Willie Nelson's Advice for Novice Pot Smokers (and Maureen Dowd)

The marijuana icon shares some tips and talks legalization

Willie Nelson
Ebert Roberts/Redferns
Willie Nelson at Farm Aid 2013, Saratoga Springs, New York, September 21, 2013.
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In June, New York Times columnist Maureen Dowd wrote a widely covered column about her paranoid experience after eating a caramel-chocolate candy bar in Denver. "I barely made it from my desk to the bed, where I lay curled up in a hallucinatory state for the next eight hours," she wrote.

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Noted pot enthusiast Willie Nelson read the piece. "Oh yeah, she OD'd somewhere," he said with a laugh, just after emerging from his tour bus' bedroom, a haze of pot smoke following him out the door. "Like a lot of people who do it, [you think] 'Oh, marijuana, I'll try some, not realizing that this hard candy may be stronger than that hard candy.' Now she knows. Maybe she'll read the label now!" Nelson added Dowd is welcome to get high properly, on his bus, "anytime." 

"I have eaten too much, and if you have, you know the feeling," Nelson added. "It's not a good feeling.  It won't kill you, but it'll make you feel you're dying. You gotta be careful what you eat, whatever it is – unless you make it yourself and know how potent they are."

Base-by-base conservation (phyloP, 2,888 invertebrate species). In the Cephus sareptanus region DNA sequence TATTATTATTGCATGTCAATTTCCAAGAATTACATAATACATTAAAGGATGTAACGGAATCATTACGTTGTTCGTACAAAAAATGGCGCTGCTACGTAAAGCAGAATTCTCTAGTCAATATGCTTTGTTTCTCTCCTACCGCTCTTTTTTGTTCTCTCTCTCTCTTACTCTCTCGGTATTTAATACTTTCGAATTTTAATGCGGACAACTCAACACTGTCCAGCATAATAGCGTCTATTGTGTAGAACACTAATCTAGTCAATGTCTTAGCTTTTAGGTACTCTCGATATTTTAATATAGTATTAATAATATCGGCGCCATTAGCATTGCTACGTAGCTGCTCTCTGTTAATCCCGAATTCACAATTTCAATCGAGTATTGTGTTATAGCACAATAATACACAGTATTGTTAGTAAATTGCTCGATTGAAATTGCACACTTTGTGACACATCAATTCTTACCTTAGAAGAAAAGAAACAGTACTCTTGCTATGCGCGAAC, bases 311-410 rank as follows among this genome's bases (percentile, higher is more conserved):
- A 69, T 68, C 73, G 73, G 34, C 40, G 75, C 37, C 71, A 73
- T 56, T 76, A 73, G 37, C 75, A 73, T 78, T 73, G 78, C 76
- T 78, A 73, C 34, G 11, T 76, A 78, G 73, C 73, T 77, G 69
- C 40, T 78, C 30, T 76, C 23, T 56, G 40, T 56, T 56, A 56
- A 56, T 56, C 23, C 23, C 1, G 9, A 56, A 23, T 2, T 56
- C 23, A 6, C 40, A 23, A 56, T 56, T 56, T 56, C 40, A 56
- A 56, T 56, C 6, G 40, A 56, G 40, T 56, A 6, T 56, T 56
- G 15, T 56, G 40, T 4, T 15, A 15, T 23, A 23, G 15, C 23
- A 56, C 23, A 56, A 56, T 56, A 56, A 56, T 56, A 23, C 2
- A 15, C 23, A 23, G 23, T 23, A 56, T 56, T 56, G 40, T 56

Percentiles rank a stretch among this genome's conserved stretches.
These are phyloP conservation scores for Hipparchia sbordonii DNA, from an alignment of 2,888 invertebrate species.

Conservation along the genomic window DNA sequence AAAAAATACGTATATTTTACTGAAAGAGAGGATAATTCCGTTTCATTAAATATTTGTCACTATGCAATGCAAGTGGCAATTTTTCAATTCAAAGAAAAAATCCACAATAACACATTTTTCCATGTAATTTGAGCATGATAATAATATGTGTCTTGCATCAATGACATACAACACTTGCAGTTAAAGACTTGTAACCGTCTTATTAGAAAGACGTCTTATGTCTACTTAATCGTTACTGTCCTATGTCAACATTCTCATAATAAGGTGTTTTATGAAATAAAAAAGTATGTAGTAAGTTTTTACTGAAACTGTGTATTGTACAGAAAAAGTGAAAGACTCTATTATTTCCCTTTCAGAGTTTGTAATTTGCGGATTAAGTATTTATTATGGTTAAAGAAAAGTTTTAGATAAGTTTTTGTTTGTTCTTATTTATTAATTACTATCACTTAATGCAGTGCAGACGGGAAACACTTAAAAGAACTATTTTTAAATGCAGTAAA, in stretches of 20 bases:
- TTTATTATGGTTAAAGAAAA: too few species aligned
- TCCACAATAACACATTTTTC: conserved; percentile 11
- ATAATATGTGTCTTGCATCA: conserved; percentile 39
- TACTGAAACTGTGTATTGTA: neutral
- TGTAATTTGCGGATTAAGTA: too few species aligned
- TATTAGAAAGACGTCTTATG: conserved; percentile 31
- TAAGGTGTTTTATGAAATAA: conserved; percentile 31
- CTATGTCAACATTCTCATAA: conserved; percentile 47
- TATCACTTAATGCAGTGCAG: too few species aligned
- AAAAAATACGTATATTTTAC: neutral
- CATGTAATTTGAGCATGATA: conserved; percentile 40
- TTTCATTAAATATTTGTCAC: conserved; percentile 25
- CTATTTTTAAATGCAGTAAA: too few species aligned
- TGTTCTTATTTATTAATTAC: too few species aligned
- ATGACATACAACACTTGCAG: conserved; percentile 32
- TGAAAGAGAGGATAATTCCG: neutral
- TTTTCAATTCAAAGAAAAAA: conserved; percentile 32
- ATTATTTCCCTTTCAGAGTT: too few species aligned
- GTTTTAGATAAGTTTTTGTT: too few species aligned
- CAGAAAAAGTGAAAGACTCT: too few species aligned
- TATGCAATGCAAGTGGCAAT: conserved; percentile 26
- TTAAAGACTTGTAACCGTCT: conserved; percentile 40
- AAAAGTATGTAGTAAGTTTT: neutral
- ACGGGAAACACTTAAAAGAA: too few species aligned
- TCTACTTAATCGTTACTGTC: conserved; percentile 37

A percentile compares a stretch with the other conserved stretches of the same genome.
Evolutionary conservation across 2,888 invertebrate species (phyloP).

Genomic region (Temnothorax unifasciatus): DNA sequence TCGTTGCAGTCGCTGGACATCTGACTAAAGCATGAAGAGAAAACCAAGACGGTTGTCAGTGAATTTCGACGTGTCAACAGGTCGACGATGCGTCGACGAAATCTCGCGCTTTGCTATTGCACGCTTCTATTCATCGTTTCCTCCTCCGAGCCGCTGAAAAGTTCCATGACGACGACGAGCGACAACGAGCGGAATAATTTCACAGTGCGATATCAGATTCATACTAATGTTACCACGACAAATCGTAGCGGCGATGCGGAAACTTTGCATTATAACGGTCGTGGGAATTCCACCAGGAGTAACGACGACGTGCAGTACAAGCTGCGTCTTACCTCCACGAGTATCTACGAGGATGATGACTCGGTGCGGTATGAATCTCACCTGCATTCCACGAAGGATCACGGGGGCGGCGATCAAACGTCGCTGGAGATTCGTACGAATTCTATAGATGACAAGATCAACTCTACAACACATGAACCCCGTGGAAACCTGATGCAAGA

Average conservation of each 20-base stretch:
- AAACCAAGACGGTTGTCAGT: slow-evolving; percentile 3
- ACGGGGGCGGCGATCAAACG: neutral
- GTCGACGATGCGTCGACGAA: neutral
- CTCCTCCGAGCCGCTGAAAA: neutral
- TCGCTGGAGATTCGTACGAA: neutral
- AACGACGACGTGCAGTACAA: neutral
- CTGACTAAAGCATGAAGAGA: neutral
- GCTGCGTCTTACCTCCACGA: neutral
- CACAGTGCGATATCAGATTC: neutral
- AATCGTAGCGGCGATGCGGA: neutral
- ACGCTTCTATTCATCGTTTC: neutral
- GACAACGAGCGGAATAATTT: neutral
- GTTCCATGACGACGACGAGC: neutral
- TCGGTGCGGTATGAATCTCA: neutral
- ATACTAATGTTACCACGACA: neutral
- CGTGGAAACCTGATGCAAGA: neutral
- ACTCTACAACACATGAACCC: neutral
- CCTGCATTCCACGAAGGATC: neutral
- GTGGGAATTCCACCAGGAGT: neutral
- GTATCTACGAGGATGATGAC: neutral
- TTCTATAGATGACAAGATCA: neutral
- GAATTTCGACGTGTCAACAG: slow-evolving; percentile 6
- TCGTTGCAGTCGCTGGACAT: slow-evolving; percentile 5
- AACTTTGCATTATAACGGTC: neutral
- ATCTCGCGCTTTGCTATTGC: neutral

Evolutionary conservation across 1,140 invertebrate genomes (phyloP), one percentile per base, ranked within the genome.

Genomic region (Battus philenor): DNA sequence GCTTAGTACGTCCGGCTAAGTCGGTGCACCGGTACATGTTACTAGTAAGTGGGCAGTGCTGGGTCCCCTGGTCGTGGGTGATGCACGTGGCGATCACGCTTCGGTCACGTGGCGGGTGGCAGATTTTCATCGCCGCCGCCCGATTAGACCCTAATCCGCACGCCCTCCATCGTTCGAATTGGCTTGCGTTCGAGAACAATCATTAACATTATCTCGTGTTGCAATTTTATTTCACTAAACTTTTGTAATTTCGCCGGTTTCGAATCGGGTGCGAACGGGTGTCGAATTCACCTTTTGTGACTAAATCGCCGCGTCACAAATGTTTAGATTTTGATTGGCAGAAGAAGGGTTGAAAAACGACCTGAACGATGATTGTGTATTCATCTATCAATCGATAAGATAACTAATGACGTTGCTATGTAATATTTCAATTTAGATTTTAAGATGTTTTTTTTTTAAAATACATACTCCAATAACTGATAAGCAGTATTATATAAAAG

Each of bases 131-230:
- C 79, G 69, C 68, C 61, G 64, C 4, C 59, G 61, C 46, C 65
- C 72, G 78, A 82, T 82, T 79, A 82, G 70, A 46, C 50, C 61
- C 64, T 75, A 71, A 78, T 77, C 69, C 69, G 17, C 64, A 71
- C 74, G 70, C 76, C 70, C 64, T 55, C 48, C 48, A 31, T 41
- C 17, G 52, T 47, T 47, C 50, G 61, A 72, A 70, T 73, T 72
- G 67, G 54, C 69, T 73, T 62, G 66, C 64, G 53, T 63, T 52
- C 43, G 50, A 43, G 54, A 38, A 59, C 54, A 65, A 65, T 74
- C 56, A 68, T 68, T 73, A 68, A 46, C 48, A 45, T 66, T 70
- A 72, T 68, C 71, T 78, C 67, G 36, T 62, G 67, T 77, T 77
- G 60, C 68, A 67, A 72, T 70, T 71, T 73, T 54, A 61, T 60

Has Nelson ever run out of pot? "Oh yeah, I've run out. But usually somebody will bring us some weed. Never have to buy any. Somebody just gives you all you can smoke. We played up in Northern California last year, up there where all the good weed grows. I think when we left the concert, there were probably eight or 10 pounds of weed on the stage." Really? "Yeah, because that's where they grow it all. All the great growers in that area, they're proud of their weed over there."

Nelson has been arrested at least four times on marijuana offenses. In Waco, Texas, police found him asleep in his Mercedes on the side of the road, a joint on him, after a late night poker game. In Louisiana in 2006, en route to Texas Governor Ann Richards' funeral, Nelson's bus was pulled over and police seized 1.5 pounds of weed. Nelson has long been involved with NORML (National Organization for the Reform of Marijuana Laws) and been an outspoken advocate for legalization. "Yeah, because I knew the truth about it. And I knew it won't kill you unless you drop a bale of it on you or something," he joked. 

"There are a lot of ignorant people who don't know that have been told it's a drug, and if you smoke it you're going to hell. A lot of the right-wing religious fanatics are the ones who are the most against it, just like they're against telling women what to do with their bodies. A bunch of old, ignorant white people that are dying off. And the big deal about weed or gays or any of that, it's going away. It's not a big deal no more to most people."

Nelson is on the newest cover of Rolling Stone, on stands now.